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Is it really helping, or just hurting?



Recently, an online petition was created to push for a national ban on conversion therapy. At present, the petition has been signed by more than 2,500 individuals. The petition will be presented to the House of Commons in hopes of banning conversion therapy across Canada, as well as banning the option of taking minors out of the country for the same purpose.

Conversion therapy is rooted in the belief that anyone within the LGBTQ community is abnormal or wrong, and in need of “fixing.” The intention of conversion therapy is to change the gender identity or sexual orientation of the person receiving it, often adolescents. This process is sometimes provided by licensed health care officials. Other times it’s performed by clergy or spiritual leaders. The most glaring issue with conversion therapy (other than the fact that it attempts to fundamentally change a person’s sexual or gender identity), is that its practice is linked to mental health issues — especially suicide.

Historically, the Christian community has been a substantial part of promoting conversion therapy. According to The Atlantic, when the American Psychiatric Association voted in 1974 to eliminate homosexuality as a mental disorder in the Diagnostic and Statistical Manual of Mental Disorders, many conservatives — and a large part of the Christian community — were outraged. Christian pastors shared anti-gay messages in their churches, stating AIDS and HIV were God’s wrath, and in 1998, Christian political groups spent $600,000 on anti-gay and conversion therapy advertising in several significant newspapers, including the New York Times and the Wall Street Journal.

At present, conversion therapy is somewhat more tame than it was at its peak in the ‘90s, but it’s still harmful. Talk therapy is the most used tactic in conversion therapy, but in the past, aversion therapy — forcing the patient to associate their current sexual or gender identity with nausea, vomiting, or paralysis — as well as electroshock therapy were used. And, according to Psychology Today, there are no reputable counseling associations that condone conversion therapy.

There are two glaring problems with conversion therapy. One: conversion therapy focuses on the therapist and often the parents; the client has no say — and the first thing therapists learn in masters programs is that therapy is client-centred. Two: conversion therapy has a fixed outcome — to make sure the patient leaves therapy as a heterosexual, cisgender individual. This is a problem because therapy is never intended to have such a rigid outcome; the therapist and patient are intended to work together to discover exactly what it is that the patient needs from therapy. Not only that, but effective research needs to be evidence-based and empirically verified — conversion therapy is neither.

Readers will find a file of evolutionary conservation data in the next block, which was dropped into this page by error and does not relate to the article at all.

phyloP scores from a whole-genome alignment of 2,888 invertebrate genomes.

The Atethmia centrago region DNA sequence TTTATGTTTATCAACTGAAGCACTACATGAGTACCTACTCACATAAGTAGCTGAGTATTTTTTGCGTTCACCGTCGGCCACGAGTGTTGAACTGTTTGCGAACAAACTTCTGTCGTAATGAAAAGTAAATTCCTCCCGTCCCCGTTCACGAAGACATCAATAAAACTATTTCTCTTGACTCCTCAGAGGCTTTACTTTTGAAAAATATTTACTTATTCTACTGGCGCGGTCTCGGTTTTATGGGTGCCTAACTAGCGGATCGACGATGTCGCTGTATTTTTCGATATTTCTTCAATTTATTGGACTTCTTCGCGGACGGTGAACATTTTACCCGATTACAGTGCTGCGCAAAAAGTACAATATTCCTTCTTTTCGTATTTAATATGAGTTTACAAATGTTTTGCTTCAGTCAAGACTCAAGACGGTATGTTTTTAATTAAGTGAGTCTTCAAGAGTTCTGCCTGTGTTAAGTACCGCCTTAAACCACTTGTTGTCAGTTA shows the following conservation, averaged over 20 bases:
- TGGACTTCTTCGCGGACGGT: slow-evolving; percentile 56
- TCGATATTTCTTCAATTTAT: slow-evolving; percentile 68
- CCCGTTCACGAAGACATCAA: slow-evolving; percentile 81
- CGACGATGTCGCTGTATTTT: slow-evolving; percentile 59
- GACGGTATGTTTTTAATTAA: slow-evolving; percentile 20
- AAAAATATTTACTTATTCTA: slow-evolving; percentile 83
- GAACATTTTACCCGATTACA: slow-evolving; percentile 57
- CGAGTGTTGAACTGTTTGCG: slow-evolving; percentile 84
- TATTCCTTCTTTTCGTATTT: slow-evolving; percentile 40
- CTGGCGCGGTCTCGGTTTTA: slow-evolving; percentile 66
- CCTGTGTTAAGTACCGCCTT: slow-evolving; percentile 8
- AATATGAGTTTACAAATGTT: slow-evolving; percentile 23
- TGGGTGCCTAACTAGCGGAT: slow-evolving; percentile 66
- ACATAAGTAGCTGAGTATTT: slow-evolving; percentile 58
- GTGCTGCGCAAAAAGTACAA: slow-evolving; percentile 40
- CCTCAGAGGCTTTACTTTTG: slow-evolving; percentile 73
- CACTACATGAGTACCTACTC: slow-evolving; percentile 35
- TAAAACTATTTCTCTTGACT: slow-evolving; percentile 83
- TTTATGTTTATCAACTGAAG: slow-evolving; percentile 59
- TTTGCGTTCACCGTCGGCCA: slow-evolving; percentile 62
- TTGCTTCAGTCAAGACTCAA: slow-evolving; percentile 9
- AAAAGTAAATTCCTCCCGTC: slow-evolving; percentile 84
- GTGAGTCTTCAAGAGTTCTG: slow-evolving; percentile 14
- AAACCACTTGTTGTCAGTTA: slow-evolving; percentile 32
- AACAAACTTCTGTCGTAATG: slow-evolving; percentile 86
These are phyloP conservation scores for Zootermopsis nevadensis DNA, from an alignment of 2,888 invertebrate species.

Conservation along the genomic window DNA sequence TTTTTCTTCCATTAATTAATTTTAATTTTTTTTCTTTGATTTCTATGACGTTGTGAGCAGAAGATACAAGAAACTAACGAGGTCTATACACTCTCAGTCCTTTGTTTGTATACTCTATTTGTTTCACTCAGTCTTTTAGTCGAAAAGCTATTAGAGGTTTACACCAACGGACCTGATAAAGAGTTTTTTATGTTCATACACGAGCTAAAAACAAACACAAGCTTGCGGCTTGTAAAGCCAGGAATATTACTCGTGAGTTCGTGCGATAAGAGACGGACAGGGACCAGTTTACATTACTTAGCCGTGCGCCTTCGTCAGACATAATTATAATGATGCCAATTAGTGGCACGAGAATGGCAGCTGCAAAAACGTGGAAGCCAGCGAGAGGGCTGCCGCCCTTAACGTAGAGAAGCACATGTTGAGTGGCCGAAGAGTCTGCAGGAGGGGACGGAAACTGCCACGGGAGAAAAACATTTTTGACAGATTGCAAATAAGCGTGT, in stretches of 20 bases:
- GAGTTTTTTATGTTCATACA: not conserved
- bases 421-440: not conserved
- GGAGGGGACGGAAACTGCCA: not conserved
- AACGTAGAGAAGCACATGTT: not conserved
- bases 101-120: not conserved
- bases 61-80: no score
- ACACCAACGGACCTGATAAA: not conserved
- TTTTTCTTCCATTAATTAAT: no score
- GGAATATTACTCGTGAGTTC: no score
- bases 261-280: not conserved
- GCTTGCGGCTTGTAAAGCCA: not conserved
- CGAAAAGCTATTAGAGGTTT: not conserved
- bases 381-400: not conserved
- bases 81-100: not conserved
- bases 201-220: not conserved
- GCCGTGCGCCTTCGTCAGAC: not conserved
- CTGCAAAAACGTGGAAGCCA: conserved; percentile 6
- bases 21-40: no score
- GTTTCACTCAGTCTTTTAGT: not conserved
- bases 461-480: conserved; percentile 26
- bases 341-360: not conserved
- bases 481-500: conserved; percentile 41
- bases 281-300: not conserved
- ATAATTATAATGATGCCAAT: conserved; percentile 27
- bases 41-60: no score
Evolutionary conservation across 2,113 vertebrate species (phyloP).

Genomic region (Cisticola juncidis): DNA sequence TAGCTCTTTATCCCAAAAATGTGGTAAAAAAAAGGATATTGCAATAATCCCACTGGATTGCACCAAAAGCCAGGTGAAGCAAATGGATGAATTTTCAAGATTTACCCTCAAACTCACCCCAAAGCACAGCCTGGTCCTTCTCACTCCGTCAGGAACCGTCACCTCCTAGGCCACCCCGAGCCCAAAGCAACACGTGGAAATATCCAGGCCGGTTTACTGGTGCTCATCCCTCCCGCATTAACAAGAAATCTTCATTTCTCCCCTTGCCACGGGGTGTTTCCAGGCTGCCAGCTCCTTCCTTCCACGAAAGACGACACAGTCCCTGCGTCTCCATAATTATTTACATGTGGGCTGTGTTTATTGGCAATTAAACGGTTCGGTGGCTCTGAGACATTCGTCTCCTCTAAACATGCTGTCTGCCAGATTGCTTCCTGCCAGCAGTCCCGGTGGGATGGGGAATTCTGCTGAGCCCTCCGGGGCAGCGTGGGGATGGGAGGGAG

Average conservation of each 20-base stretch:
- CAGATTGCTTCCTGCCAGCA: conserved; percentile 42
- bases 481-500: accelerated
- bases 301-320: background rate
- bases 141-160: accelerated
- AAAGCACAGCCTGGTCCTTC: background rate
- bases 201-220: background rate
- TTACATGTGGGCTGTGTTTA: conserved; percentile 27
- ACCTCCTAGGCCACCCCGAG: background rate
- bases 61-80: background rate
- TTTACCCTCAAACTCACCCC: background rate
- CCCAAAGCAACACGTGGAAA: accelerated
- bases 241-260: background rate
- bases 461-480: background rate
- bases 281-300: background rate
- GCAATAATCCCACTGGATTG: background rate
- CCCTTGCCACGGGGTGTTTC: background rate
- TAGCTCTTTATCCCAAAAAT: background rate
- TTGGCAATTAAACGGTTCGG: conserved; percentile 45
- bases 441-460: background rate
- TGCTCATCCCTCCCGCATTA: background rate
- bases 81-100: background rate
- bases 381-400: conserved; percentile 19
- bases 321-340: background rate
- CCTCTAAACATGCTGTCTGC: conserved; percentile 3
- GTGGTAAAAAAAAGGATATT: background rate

Now let me break this down: it’s 2018, and there are still people out there who think it’s okay to force someone to change who they are as a person. They’re willing to risk the psychological health of the minors in their lives in order to fulfill a need of their own: making sure the minor lives an entirely sin-free life as a heterosexual, completely overlooking other sins the minor may be committing, such as anger, lust, or dishonesty (things all human beings will encounter at some point in their lives). Why are these sins overlooked, while homosexuality is dragged to the forefront and more or less forced out of them?

Now, what I’ve done above — mentioning specific sins to suit my needs — is out of context. I know it is. But I also know that, fundamentally, it’s wrong to judge others or to try and change them. As a rational, well-balanced human being, I know it’s not my place to tell someone what to do with their life. What if I went up to someone and said, “Your religion is wrong, and that makes you wrong, and you’re a bad person. You’re an abomination. I’m going to force you into this, I’m going to take away a part of who you are so you fit my idea of what is ‘right’ and ‘good.’”

Having said this, I know not all Christians support conversion therapy. Of course they don’t; you can’t lump an entire community together and judge them on the judgements of some. But there’s a large enough group of people who do that it’s still something we need to discuss.

I have no problems with Christians. I have problems with people who think it’s okay to use their religion to justify their shitty behaviour and discriminatory views — especially homophobia.

A lot of the time, it seems that the Bible is used as a sort of shield: “But it says in the Bible … ” Yes, I know what it says. It also says “Thou shalt love thy neighbour as thyself.” So, those of you who judge others, bash them, tell them who they are as a person is wrong: what are you doing?

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